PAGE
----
Paths of Glory is a film made in 1957. Behind the camera was my all-time favourite director Stanley Kubrick. It was this film, and his previous effort The Killing, that really showed what a tremendous talent he would become.
The film is set in 1916, in the midst of World War One. It follows a French Colonel named Dax, played by Kirk Douglas. He is to lead an attack on a highly fortified German position known as the Ant Hill. To make matters worse, they must also cross no man’s land in broad daylight while expecting more than half of the men to be killed or wounded. Everyone sees the absolute futility of the attack except the ‘arm-chair generals’ in charge, who have no concept of real life in the trenches.
To cut a long story short, the attack is a complete disaster and many men are killed. Worse still, they do not advance very far, due to the savagery of the aerial bombardment and the machine gun fire that awaits them. Some men could not even leave their trenches. This infuriates General Mireau and he demands that one hundred men be shot as punishment for cowardice. His tirade includes the classic line ‘ if those little sweethearts won’t face German bullets, they’ll face French ones!’ The number is later whittled down to only three men after Dax intervenes. Dax, who is a lawyer in civilian life, is given the opportunity to provide the defence. So as to preserve the plot, I shall say no more about it.
The acting in this picture is superb on all fronts. Douglas is fantastic as the compassionate and honest Colonel, who only wants justice for his men. The acting award, however, is shared by Adolphe Menjou and George Macready who play Generals Broulard and Mireau respectively. They are nothing short of sensational. They are utterly believable as the out of touch generals.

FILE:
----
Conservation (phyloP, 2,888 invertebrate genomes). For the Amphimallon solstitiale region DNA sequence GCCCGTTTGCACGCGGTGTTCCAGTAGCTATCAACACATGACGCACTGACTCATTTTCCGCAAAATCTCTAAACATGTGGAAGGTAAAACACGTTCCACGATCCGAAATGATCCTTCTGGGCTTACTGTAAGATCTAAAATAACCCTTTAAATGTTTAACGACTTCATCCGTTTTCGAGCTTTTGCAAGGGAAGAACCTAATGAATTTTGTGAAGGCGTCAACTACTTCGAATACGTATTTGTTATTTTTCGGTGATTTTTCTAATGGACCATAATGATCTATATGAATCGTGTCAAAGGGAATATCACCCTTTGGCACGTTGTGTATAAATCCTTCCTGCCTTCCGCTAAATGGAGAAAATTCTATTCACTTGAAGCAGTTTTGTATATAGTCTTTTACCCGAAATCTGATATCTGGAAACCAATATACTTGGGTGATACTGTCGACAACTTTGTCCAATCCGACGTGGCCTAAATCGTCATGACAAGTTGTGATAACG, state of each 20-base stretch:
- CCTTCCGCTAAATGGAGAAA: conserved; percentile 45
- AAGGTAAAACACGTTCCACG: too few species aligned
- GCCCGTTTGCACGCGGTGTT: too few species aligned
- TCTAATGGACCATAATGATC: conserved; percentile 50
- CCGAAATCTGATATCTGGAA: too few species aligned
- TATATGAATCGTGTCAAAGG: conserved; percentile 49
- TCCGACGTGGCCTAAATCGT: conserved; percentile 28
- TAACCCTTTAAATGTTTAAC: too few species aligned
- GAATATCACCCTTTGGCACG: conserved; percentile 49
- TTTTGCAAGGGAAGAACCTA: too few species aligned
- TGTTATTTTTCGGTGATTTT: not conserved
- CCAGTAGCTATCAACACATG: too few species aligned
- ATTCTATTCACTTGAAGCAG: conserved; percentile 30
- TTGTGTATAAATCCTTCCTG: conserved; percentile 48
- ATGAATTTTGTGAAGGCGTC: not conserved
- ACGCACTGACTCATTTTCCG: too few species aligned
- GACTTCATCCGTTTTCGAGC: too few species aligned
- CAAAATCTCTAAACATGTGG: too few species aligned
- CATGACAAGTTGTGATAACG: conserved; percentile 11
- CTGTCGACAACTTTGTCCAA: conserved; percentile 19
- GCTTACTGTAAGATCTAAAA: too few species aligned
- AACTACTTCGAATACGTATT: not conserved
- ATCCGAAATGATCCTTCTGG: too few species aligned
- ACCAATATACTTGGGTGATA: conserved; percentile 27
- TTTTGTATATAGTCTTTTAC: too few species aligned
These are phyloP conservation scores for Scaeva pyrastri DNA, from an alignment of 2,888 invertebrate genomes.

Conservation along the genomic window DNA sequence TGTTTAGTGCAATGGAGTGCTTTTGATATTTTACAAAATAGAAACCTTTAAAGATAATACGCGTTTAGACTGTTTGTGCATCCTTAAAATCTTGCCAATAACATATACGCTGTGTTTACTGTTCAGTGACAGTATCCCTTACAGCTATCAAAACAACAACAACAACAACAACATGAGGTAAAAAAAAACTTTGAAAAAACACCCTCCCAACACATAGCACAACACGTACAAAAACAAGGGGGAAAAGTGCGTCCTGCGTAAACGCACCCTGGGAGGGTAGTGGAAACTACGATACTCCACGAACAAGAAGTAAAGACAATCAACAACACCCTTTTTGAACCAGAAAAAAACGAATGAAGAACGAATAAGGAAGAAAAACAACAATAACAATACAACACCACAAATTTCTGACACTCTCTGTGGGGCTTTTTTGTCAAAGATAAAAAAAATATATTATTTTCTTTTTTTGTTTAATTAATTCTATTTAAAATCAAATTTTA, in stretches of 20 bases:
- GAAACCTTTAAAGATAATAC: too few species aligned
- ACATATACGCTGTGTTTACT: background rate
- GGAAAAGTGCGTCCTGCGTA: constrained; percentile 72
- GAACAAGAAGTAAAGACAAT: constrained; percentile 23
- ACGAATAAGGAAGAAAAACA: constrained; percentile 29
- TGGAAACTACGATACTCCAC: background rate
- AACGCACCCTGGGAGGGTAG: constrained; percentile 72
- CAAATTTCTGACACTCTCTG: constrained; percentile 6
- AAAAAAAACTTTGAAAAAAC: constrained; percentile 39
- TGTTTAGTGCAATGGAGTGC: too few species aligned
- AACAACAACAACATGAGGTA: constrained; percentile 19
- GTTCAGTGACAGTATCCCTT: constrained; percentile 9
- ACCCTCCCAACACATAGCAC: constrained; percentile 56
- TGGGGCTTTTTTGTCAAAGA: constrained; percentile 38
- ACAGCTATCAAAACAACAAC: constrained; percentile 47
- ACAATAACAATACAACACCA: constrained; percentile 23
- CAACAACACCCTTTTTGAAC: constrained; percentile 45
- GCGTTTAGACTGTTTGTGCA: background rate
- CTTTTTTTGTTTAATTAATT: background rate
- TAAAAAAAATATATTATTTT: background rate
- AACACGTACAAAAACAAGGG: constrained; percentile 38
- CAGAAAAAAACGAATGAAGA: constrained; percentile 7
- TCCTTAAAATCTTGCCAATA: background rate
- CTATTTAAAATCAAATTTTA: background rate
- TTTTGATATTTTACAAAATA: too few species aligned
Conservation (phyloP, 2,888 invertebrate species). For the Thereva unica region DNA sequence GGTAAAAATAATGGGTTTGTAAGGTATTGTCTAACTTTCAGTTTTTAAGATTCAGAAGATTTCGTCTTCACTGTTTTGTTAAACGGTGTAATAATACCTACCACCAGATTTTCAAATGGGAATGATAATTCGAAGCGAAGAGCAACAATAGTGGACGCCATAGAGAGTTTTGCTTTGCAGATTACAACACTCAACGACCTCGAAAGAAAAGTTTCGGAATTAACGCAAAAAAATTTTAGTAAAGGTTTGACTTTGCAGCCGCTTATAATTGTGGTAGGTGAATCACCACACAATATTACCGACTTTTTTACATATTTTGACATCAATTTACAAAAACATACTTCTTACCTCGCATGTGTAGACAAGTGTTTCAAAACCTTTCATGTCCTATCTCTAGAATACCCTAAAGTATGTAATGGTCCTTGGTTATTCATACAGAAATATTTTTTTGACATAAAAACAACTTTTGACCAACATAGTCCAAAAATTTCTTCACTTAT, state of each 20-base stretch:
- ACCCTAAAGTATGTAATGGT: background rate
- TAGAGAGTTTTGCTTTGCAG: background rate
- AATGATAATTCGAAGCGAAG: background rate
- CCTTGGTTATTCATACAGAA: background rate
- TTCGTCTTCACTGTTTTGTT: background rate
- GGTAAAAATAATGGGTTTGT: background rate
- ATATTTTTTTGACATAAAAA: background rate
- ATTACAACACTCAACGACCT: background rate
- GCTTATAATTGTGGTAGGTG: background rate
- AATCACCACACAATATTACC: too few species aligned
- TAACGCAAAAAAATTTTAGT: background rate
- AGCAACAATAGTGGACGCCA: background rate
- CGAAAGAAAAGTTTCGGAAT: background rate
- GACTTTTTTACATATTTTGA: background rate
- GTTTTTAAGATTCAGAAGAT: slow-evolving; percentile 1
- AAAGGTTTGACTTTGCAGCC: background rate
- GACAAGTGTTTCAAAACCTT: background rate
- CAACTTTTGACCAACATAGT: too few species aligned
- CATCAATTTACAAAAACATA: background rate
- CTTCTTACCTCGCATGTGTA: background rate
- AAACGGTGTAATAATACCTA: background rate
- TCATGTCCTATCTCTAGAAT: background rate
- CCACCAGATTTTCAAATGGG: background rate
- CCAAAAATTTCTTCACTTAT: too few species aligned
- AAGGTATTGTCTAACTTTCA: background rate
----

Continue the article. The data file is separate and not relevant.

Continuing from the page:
Because this is a Kubrick film, one can expect all his usual flourishes. The long tracking shots during the trench scenes are classic Kubrick. Also, his love of three-way confrontations are present and correct. Here it is most evident between Dax, Broulard and Mireau. As well as Douglas, it also features actors Timothy Carey and Joe Turkel who are well known for appearing in his movies.
Despite the brevity of the battle scenes shown in the movie, they are extremely realistic. The trenches are pelted by debris from deafening mortar explosions and you can almost imagine what it was like to be there … almost. Filming in black and white also lends marvellously to the realism, at least in my opinion.
This is a true cinema classic. It is a great film, an exceptional anti-war vehicle and at only 83 minutes long you could do a lot worse than watching this of an evening. If you do not watch it I will pity you as I would the village idiot (refer to the film ).